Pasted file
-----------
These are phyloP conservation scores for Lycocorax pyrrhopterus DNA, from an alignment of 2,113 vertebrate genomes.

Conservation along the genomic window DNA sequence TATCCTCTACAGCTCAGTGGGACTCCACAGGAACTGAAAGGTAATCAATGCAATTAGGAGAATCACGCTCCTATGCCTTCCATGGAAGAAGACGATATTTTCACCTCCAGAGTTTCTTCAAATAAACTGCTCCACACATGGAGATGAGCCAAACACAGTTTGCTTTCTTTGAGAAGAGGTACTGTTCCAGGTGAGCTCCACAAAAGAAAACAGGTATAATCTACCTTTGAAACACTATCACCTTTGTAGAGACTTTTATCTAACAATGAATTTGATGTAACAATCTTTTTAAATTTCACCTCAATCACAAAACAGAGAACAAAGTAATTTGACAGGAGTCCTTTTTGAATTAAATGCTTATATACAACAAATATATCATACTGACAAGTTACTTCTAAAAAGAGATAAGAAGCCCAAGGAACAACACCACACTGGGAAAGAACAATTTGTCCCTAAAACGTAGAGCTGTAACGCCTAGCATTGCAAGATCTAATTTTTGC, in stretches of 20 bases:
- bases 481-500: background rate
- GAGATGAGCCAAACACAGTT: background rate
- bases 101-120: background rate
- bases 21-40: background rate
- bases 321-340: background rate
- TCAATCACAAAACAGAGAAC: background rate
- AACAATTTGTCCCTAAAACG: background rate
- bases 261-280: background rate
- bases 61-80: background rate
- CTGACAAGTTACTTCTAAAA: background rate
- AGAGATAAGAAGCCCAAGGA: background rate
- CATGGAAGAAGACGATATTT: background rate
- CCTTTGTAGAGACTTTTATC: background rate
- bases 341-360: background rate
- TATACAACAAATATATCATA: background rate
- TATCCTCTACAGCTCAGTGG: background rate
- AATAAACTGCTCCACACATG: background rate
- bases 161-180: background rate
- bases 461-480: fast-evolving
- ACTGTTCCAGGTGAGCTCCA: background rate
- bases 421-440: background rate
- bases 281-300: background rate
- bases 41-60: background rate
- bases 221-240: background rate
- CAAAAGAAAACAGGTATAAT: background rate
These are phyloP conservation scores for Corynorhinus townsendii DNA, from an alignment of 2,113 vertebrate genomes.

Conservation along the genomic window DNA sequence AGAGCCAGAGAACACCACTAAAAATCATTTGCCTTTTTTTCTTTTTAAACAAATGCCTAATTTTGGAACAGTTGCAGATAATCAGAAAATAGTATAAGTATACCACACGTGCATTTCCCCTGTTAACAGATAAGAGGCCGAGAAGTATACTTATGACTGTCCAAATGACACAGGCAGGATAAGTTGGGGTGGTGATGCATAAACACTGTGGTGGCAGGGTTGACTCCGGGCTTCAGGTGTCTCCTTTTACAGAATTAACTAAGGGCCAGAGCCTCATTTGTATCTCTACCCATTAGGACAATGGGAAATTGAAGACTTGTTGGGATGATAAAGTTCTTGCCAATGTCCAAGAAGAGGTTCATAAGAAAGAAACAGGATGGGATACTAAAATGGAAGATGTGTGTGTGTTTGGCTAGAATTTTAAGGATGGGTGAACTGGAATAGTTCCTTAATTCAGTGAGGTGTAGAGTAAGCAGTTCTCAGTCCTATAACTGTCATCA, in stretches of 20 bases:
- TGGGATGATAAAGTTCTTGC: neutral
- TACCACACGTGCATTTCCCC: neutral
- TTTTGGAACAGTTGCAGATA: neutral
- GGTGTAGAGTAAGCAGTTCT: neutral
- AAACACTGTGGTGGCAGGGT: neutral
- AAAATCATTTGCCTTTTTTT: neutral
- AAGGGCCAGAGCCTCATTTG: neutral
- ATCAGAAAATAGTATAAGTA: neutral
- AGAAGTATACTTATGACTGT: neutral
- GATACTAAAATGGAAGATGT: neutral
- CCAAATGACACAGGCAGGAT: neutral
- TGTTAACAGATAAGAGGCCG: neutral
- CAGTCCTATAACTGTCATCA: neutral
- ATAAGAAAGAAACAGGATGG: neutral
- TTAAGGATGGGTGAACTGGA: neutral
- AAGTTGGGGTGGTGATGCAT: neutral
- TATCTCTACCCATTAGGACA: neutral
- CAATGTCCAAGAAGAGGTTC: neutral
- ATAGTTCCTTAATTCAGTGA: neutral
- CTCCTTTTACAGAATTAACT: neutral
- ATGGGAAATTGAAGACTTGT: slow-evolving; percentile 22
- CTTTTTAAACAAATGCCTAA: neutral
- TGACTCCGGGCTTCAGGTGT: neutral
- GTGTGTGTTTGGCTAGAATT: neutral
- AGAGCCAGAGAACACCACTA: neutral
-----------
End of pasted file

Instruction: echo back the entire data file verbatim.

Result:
These are phyloP conservation scores for Lycocorax pyrrhopterus DNA, from an alignment of 2,113 vertebrate genomes.

Conservation along the genomic window DNA sequence TATCCTCTACAGCTCAGTGGGACTCCACAGGAACTGAAAGGTAATCAATGCAATTAGGAGAATCACGCTCCTATGCCTTCCATGGAAGAAGACGATATTTTCACCTCCAGAGTTTCTTCAAATAAACTGCTCCACACATGGAGATGAGCCAAACACAGTTTGCTTTCTTTGAGAAGAGGTACTGTTCCAGGTGAGCTCCACAAAAGAAAACAGGTATAATCTACCTTTGAAACACTATCACCTTTGTAGAGACTTTTATCTAACAATGAATTTGATGTAACAATCTTTTTAAATTTCACCTCAATCACAAAACAGAGAACAAAGTAATTTGACAGGAGTCCTTTTTGAATTAAATGCTTATATACAACAAATATATCATACTGACAAGTTACTTCTAAAAAGAGATAAGAAGCCCAAGGAACAACACCACACTGGGAAAGAACAATTTGTCCCTAAAACGTAGAGCTGTAACGCCTAGCATTGCAAGATCTAATTTTTGC, in stretches of 20 bases:
- bases 481-500: background rate
- GAGATGAGCCAAACACAGTT: background rate
- bases 101-120: background rate
- bases 21-40: background rate
- bases 321-340: background rate
- TCAATCACAAAACAGAGAAC: background rate
- AACAATTTGTCCCTAAAACG: background rate
- bases 261-280: background rate
- bases 61-80: background rate
- CTGACAAGTTACTTCTAAAA: background rate
- AGAGATAAGAAGCCCAAGGA: background rate
- CATGGAAGAAGACGATATTT: background rate
- CCTTTGTAGAGACTTTTATC: background rate
- bases 341-360: background rate
- TATACAACAAATATATCATA: background rate
- TATCCTCTACAGCTCAGTGG: background rate
- AATAAACTGCTCCACACATG: background rate
- bases 161-180: background rate
- bases 461-480: fast-evolving
- ACTGTTCCAGGTGAGCTCCA: background rate
- bases 421-440: background rate
- bases 281-300: background rate
- bases 41-60: background rate
- bases 221-240: background rate
- CAAAAGAAAACAGGTATAAT: background rate
These are phyloP conservation scores for Corynorhinus townsendii DNA, from an alignment of 2,113 vertebrate genomes.

Conservation along the genomic window DNA sequence AGAGCCAGAGAACACCACTAAAAATCATTTGCCTTTTTTTCTTTTTAAACAAATGCCTAATTTTGGAACAGTTGCAGATAATCAGAAAATAGTATAAGTATACCACACGTGCATTTCCCCTGTTAACAGATAAGAGGCCGAGAAGTATACTTATGACTGTCCAAATGACACAGGCAGGATAAGTTGGGGTGGTGATGCATAAACACTGTGGTGGCAGGGTTGACTCCGGGCTTCAGGTGTCTCCTTTTACAGAATTAACTAAGGGCCAGAGCCTCATTTGTATCTCTACCCATTAGGACAATGGGAAATTGAAGACTTGTTGGGATGATAAAGTTCTTGCCAATGTCCAAGAAGAGGTTCATAAGAAAGAAACAGGATGGGATACTAAAATGGAAGATGTGTGTGTGTTTGGCTAGAATTTTAAGGATGGGTGAACTGGAATAGTTCCTTAATTCAGTGAGGTGTAGAGTAAGCAGTTCTCAGTCCTATAACTGTCATCA, in stretches of 20 bases:
- TGGGATGATAAAGTTCTTGC: neutral
- TACCACACGTGCATTTCCCC: neutral
- TTTTGGAACAGTTGCAGATA: neutral
- GGTGTAGAGTAAGCAGTTCT: neutral
- AAACACTGTGGTGGCAGGGT: neutral
- AAAATCATTTGCCTTTTTTT: neutral
- AAGGGCCAGAGCCTCATTTG: neutral
- ATCAGAAAATAGTATAAGTA: neutral
- AGAAGTATACTTATGACTGT: neutral
- GATACTAAAATGGAAGATGT: neutral
- CCAAATGACACAGGCAGGAT: neutral
- TGTTAACAGATAAGAGGCCG: neutral
- CAGTCCTATAACTGTCATCA: neutral
- ATAAGAAAGAAACAGGATGG: neutral
- TTAAGGATGGGTGAACTGGA: neutral
- AAGTTGGGGTGGTGATGCAT: neutral
- TATCTCTACCCATTAGGACA: neutral
- CAATGTCCAAGAAGAGGTTC: neutral
- ATAGTTCCTTAATTCAGTGA: neutral
- CTCCTTTTACAGAATTAACT: neutral
- ATGGGAAATTGAAGACTTGT: slow-evolving; percentile 22
- CTTTTTAAACAAATGCCTAA: neutral
- TGACTCCGGGCTTCAGGTGT: neutral
- GTGTGTGTTTGGCTAGAATT: neutral
- AGAGCCAGAGAACACCACTA: neutral